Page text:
Team(s): Milwaukee Badgers, Duluth Eskimos, Pottsville Maroons, Green Bay Packers, Pittsburgh Pirates
McNally was the ultimate pro football vagabond, assuming “Blood” — as in Johnny Blood, inspired by the 1922 film “Blood and Sand” — to protect his college eligibility while taking a stab at playing football professionally (this practice of assuming aliases wasn’t totally uncommon in the wild and wacky infancy of pro football). McNally played for five NFL teams but made his most meaningful mark with the Packers, for whom “Blood” was a part of Green Bay’s first four NFL championship teams (1929-31, 1935). The colorful Hall of Fame career of McNally was also the inspiration behind the 2008 film “Leatherheads.”
Team(s): New York Jets, Washington Redskins
On the field, Riggins was a workhorse running back who could get tough yardage in crucial situations. Off the field, Riggins was one of the most outrageous characters in NFL history. Among his unforgettable antics was regularly drinking beer with Redskins linemen in a shed following practice in a team-bonding exercise known as “The 5 O’Clock Club.” Let that situation marinate for a while … could you imagine that happening in this era of Twitter, blogs and constant coverage of everything that happens around the NFL?
Team(s): Chicago Bears, New York Yankees
Harold Edward Grange actually had two nicknames. “Red” due to the color of his hair, and “Galloping Ghost” due to his ability to elude opposing gridders. A Chicago sportswriter nicknamed Grange “The Galloping Ghost” while he was playing for the University of Illinois. It was at Illinois where the Grange mythology developed, and his dramatic move to the NFL’s Chicago Bears was one of the seminal moments in the history of the pro game. “The Galloping Ghost” was the NFL’s first bona fide star and helped legitimize the young league.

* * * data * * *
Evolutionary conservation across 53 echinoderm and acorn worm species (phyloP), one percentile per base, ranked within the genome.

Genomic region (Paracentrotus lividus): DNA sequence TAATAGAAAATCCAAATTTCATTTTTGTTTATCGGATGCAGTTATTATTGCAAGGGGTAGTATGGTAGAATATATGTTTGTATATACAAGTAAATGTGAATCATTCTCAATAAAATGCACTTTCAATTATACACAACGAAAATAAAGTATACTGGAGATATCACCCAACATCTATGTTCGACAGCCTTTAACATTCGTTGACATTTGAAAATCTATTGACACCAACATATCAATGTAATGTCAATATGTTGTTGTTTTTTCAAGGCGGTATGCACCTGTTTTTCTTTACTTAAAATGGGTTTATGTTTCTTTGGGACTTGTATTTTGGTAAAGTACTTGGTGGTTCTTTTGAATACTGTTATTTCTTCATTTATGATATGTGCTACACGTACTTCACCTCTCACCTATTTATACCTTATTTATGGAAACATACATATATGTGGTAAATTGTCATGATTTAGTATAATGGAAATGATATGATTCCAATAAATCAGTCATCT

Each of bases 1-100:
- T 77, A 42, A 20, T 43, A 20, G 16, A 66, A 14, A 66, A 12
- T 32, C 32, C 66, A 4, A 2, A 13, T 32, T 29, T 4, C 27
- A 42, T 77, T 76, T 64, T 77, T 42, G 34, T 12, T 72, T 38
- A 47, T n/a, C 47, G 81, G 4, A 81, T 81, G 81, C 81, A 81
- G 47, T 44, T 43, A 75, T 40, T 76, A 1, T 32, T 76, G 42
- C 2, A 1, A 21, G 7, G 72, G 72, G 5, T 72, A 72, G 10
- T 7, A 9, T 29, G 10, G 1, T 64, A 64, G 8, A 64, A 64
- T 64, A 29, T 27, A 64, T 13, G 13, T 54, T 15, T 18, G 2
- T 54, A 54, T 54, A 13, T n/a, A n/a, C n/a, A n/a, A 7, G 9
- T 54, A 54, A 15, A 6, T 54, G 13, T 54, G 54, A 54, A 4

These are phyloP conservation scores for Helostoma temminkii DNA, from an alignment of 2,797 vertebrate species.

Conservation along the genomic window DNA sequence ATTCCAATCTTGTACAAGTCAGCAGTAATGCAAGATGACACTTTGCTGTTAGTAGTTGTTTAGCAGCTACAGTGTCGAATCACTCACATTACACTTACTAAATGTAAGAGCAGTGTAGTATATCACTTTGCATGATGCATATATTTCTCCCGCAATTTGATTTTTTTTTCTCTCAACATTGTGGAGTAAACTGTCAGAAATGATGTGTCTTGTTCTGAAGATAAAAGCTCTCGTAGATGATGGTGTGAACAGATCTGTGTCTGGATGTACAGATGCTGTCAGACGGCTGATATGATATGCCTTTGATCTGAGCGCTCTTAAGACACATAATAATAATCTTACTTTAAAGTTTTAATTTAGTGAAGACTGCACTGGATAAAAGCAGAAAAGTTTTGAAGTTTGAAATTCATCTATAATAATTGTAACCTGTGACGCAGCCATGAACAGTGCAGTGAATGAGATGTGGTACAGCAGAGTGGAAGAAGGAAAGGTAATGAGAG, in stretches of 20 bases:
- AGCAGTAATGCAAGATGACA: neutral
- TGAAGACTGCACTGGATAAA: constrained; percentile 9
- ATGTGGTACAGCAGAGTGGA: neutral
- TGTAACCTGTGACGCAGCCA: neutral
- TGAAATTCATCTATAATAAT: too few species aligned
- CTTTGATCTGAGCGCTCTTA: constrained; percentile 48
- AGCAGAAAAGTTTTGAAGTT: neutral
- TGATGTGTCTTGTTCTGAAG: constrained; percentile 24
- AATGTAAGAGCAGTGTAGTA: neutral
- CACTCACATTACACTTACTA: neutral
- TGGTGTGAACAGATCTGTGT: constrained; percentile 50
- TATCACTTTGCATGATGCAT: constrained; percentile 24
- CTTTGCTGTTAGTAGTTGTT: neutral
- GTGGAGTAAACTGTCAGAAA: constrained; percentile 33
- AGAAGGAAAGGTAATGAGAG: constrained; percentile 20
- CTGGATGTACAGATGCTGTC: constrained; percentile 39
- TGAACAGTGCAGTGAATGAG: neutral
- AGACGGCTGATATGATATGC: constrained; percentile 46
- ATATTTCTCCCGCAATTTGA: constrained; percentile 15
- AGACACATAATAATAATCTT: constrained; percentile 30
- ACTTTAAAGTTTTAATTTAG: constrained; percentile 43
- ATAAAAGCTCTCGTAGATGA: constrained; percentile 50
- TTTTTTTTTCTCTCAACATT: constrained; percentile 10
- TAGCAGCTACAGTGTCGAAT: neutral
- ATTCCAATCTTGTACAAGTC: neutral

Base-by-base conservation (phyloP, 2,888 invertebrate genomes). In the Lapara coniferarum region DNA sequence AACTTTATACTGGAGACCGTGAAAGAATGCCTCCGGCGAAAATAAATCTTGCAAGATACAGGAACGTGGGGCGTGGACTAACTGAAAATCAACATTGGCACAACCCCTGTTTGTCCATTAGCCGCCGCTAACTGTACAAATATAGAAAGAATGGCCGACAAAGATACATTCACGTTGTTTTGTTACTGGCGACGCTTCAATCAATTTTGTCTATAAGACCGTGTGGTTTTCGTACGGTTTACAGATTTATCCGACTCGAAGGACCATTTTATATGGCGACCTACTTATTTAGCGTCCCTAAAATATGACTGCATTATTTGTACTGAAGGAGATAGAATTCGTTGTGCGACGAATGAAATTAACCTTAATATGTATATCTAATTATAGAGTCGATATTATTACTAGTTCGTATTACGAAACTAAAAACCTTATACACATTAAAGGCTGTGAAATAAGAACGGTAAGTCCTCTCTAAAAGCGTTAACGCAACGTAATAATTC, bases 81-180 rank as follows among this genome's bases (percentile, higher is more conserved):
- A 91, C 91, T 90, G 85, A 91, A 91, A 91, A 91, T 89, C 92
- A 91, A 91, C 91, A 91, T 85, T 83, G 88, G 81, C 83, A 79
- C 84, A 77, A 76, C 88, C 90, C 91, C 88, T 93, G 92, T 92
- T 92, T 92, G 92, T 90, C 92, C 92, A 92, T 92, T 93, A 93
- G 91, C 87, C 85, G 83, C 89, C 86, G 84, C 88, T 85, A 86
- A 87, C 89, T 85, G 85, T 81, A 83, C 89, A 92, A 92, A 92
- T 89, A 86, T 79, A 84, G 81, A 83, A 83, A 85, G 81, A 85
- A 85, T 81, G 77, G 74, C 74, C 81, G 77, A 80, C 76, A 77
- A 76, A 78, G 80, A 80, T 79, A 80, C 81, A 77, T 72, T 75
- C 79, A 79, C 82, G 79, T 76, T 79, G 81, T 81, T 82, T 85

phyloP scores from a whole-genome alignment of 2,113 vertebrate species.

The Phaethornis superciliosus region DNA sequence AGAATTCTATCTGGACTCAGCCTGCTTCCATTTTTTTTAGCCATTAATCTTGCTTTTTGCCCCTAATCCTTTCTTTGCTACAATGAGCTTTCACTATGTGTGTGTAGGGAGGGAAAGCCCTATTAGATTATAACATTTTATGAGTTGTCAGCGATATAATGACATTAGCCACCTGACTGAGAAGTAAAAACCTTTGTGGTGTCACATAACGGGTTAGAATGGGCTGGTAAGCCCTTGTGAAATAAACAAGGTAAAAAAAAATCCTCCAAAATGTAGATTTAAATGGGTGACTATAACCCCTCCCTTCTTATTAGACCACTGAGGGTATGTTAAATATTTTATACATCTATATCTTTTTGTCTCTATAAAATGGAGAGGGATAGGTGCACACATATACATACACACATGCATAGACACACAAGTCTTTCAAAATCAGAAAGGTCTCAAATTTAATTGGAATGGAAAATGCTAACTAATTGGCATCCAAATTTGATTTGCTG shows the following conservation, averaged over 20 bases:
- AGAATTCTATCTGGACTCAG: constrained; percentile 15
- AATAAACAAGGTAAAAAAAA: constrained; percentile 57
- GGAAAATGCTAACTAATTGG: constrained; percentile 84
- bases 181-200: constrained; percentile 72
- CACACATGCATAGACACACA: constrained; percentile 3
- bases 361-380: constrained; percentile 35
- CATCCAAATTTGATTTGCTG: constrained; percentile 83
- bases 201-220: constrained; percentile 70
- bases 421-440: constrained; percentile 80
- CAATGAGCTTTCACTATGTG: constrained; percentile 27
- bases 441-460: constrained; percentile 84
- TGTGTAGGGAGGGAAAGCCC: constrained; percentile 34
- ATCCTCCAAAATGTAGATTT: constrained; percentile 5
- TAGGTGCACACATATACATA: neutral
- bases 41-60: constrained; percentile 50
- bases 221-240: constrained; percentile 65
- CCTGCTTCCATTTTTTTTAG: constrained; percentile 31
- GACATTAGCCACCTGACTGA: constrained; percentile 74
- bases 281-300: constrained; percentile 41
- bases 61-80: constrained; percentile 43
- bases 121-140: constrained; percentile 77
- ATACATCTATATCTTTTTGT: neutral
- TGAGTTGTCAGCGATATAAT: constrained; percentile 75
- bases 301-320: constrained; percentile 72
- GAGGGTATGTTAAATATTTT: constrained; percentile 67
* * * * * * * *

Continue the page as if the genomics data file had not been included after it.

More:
Team(s): Chicago Bears
“Sweetness” was more an acknowledgement of Payton’s personality off the field than his playing style on it. Payton’s on-field demeanor was more demolition derby during a Hall of Fame career that concluded as the NFL’s all-time leading rusher. Payton refused to run out of bounds, rather sizing up opposing defenders to deliver a punishing hit before being forced to the ground.
Team(s): Kansas City Chiefs
For those fortunate to have lived in the early 1990s heyday of the Nintendo 64 legend “Tecmo Super Bowl,” you’ll be familiar with the epic exploits of the unstoppable force that was Okoye. Okoye was a pixelated powerhouse, and became immortalized alongside Bo Jackson, Lawrence Taylor, David Fulcher, QB Eagles and Bob Nelson in the video game. In real life, Okoye — who sported massive shoulder pads that made him look even more menacing with the ball in his hands — had a brief but impactful career with the Chiefs, leading the NFL in rushing in 1989 with 1,480 yards.
Also considered: “A-Train” – Mike Alstott; “Tyler Rose” – Earl Campbell; “Moose” – Daryl Johnston; “Tuffy” – Alphonse Leemans; “The King” – Hugh McElhenny; “He Hate Me” – Rod Smart; “Wham-Bam” – Steve Van Buren.